Last winter we told you about the importance of antioxidants, and how they may be particularly helpful for those with MSUD. In the past year, several additional studies have been published on the subject, so we thought it was worth bringing up again.

As a refresher, or for those of you who missed last year’s article, antioxidants are naturally occurring substances that battle free radicals. Free radicals are molecules that are very unstable and cause damage to cells in our bodies by reacting with oxygen and other substances. They are formed every time we breathe as a result of normal respiration, and can also be generated by external agents such as smog, tobacco, and stress.

Our bodies have a natural system for battling free radicals, called the antioxidant defense system. Sometimes, though, our ability to neutralize free radicals cannot keep up with the generation of new free radicals. This is called oxidative stress. One study published by Quental and colleagues (Molecular Genetics & Metabolism 2008) reported increased markers of oxidative stress in 7 MSUD patients in Brazil. While all of the children were currently being treated for MSUD, it must be noted that they had been diagnosed at variable ages and that all suffered from neurological complications of the disease. In a personal communication with the study’s author, it was learned that compliance with the diet in these patients was poor. Whether the same would be found in children who comply with the diet is unknown.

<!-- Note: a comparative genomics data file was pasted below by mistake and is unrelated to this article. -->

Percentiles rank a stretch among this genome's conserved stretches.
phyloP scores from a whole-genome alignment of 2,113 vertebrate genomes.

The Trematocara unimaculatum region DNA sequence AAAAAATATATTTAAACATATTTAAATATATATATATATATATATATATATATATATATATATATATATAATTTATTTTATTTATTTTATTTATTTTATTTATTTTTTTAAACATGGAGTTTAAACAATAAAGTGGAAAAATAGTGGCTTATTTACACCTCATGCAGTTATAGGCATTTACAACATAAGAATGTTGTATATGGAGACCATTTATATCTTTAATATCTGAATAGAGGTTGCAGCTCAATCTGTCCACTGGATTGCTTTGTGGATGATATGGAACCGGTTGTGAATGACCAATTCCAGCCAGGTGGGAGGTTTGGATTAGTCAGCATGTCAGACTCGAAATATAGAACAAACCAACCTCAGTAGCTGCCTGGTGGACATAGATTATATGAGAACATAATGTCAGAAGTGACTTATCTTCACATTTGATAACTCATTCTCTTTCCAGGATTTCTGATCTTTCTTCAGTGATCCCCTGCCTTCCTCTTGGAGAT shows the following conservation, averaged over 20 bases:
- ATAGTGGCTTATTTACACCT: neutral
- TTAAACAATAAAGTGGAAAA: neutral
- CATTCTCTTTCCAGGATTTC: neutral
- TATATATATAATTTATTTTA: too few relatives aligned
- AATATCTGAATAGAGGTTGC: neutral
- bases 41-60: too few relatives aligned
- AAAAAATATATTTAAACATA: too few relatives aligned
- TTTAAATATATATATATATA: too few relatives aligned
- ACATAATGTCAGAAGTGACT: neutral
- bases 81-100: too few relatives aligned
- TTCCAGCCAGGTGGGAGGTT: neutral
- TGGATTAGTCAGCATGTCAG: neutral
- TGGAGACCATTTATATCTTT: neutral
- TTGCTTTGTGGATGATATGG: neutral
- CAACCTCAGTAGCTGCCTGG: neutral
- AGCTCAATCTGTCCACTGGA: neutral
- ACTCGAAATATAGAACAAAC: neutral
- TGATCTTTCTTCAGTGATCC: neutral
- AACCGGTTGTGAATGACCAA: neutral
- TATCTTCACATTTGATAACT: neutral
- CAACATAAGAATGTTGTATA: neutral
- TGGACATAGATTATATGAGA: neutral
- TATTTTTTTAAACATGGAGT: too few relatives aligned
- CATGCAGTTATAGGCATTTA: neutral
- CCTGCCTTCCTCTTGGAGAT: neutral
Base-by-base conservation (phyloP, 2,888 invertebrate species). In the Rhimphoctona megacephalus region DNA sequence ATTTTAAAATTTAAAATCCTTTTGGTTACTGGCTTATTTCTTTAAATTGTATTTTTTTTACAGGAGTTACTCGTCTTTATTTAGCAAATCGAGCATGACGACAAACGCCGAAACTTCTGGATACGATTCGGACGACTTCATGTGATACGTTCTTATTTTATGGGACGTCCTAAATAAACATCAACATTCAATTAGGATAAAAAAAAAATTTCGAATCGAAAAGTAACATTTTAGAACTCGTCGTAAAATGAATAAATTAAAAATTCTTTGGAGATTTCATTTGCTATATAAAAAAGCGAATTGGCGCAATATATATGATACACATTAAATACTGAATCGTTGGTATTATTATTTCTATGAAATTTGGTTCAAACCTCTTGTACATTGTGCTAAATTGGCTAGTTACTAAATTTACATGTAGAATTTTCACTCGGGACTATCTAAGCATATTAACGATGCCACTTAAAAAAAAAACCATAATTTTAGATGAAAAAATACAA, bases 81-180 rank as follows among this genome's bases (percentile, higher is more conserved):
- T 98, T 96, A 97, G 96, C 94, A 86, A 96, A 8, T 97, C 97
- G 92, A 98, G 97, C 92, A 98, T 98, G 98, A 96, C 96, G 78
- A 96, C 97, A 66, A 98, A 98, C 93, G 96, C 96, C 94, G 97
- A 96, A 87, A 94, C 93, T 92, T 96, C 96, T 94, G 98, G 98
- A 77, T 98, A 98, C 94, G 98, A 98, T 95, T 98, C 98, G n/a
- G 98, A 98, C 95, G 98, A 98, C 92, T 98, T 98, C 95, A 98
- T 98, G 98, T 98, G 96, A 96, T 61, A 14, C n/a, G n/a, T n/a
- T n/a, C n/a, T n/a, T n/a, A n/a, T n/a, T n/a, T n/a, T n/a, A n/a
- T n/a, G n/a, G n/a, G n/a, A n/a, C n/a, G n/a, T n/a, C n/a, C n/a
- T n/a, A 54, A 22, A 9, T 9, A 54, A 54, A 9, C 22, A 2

Clearly more research is needed in this area. Studies of this nature would be strengthened by including a dietary analysis so the antioxidant content of the diets would be known. Meanwhile, we should all be encouraging our children and adults with MSUD to favor fruits and vegetables in their diets. US Dietary Guidelines recommend 2 cups of fruit and 2 cups of vegetables for adults every day.

Interestingly, a paper published in the Journal of the American Dietetic Association (Phillips 2009) reviewed the antioxidant content of various sweeteners. They found that refined sugar, corn sweetener (used in most processed foods) and agave nectar had negligible antioxidant content, while dark and blackstrap molasses had the highest, followed by maple syrup (real maple syrup, not maple flavored syrup such as Aunt Jemima), brown sugar, and honey . As the MSUD diet relies on sugar as a significant source of calories, substituting these less processed sugars for more highly processed forms can improve the antioxidant content of the diet.


The MSUD Family Support Group is currently funding several research projects and we are proactively looking for researchers interested in developing new treatments or finding a cure for MSUD. Significant funding is necessary if we are to accomplish this goal.
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